[Coral-List] New paper: Coral colonization by Cliona delitrix excavating sponge

Andia Chaves-Fonnegra andiachaves at gmail.com
Fri May 20 11:10:52 EDT 2011

Dear Coral-list:

The following new paper has been recently printed:

Chaves-Fonnegra, A. y S. Zea. 2011. Coral colonization by the encrusting
excavating Caribbean sponge *Cliona delitrix*. Marine Ecology 32: 162-173.

If you want a pdf, contact me (andiachaves at gmail.com) or Dr. Sven Zea (
szea at invemar.org.co)

Abstract follows:

The Caribbean sponge *Cliona delitrix *is among the strongest reef space

it is able to overpower entire coral heads by undermining coral polyps. It

has become abundant in reefs exposed to organic pollution, such as San

Island, Colombia, SW Caribbean. Forty-four sponge-colonized coral colonies

were followed-up for 13 months to establish the circumstances and the speed

at which this sponge advances laterally into live coral tissue and the coral

retreats. *Cliona delitrix* presence and abundance was recorded at seven

to interpret current reef space and coral species colonization trends. The

of *C. delitrix* on a coral colony was preceded by a band of dead coral a

millimeters to several centimeters wide. However, the sponge was directly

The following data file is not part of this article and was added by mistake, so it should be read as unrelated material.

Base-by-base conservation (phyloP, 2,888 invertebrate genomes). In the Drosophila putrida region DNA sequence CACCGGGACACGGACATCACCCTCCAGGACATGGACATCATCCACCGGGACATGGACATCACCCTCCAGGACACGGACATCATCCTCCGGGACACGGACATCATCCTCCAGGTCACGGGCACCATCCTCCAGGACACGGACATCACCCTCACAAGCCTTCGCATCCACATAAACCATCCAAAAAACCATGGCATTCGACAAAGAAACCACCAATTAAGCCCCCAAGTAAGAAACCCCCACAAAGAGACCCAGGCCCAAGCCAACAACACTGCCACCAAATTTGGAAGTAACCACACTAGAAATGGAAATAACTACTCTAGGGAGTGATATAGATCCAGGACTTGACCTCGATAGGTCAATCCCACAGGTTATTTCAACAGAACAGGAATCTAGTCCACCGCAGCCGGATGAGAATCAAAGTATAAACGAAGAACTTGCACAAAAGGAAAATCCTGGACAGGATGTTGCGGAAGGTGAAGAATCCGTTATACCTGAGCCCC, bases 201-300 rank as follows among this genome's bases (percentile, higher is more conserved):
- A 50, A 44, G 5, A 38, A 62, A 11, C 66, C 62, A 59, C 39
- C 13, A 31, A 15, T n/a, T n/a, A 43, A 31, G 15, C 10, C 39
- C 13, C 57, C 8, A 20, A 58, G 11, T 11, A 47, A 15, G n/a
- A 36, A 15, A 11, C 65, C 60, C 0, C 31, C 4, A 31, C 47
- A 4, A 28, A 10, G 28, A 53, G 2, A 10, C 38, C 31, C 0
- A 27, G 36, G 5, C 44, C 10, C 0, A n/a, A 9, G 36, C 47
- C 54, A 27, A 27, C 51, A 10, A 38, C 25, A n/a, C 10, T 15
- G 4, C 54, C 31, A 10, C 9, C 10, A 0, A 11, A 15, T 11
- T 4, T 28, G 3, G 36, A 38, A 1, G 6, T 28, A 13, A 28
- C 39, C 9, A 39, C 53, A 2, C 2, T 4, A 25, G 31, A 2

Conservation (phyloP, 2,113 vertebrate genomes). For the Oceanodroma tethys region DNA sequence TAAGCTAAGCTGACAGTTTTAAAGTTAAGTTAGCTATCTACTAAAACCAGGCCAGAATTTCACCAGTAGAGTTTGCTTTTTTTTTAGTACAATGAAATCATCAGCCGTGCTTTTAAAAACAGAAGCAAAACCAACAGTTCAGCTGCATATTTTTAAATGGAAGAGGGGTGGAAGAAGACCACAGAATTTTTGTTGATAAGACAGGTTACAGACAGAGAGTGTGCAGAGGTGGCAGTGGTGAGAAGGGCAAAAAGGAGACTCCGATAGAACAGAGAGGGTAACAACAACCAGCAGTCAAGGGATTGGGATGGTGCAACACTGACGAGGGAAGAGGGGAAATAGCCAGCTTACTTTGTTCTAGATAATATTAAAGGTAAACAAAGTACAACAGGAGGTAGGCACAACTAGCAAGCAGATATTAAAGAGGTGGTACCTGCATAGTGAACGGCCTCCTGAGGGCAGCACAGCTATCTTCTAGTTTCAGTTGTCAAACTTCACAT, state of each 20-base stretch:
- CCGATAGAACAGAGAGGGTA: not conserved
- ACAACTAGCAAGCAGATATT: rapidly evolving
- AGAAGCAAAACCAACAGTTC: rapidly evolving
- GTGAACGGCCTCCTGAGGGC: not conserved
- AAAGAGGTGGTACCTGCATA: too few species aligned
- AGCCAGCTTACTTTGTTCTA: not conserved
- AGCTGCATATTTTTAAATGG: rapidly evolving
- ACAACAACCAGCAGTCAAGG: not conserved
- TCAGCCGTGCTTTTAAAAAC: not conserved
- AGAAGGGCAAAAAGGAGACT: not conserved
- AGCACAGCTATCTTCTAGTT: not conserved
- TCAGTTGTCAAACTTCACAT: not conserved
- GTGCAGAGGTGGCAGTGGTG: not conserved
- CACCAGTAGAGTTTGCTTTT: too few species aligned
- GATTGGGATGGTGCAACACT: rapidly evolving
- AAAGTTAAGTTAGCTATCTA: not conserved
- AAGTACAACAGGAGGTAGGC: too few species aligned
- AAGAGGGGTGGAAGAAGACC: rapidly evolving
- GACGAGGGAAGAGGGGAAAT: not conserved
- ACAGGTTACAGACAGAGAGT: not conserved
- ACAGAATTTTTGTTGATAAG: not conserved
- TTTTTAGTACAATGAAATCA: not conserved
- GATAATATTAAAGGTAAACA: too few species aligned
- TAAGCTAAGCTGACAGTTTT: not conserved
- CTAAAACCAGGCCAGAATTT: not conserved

responsible for coral death only when live coral tissue was within about 2

distance; coral death became sponge advance-independent at greater

being indirectly dependent on other conditions that tend to accelerate its

retreat. *Cliona delitrix *advanced fastest into recently killed clean coral

however, sponge spread slowed down when these became colonized by algae.

The lateral advance of *C. delitrix* was slower than other *Cliona* spp.

excavating sponges, probably owing to the greater depth of its excavation

the substratum. *Cliona delitrix* prefers elevated portions of massive

apparently settling on recently dead areas. It currently inhabits 6–9% of

in reefs bordering San Andrés. It was found more frequently in *Siderastrea

siderea* (the most abundant local massive coral), which is apparently more

susceptible to tissue mortality than other corals. Current massive coral

caused by *C. delitrix* could initially change the relative proportions of

species and in the long-term favor foliose and branching corals.

Andia Chaves-Fonnegra
PhD. Candidate
NOVA Southeastern University
8000 North Ocean Drive
NSU Oceanographic Center
Dania Beach, Florida, 33004

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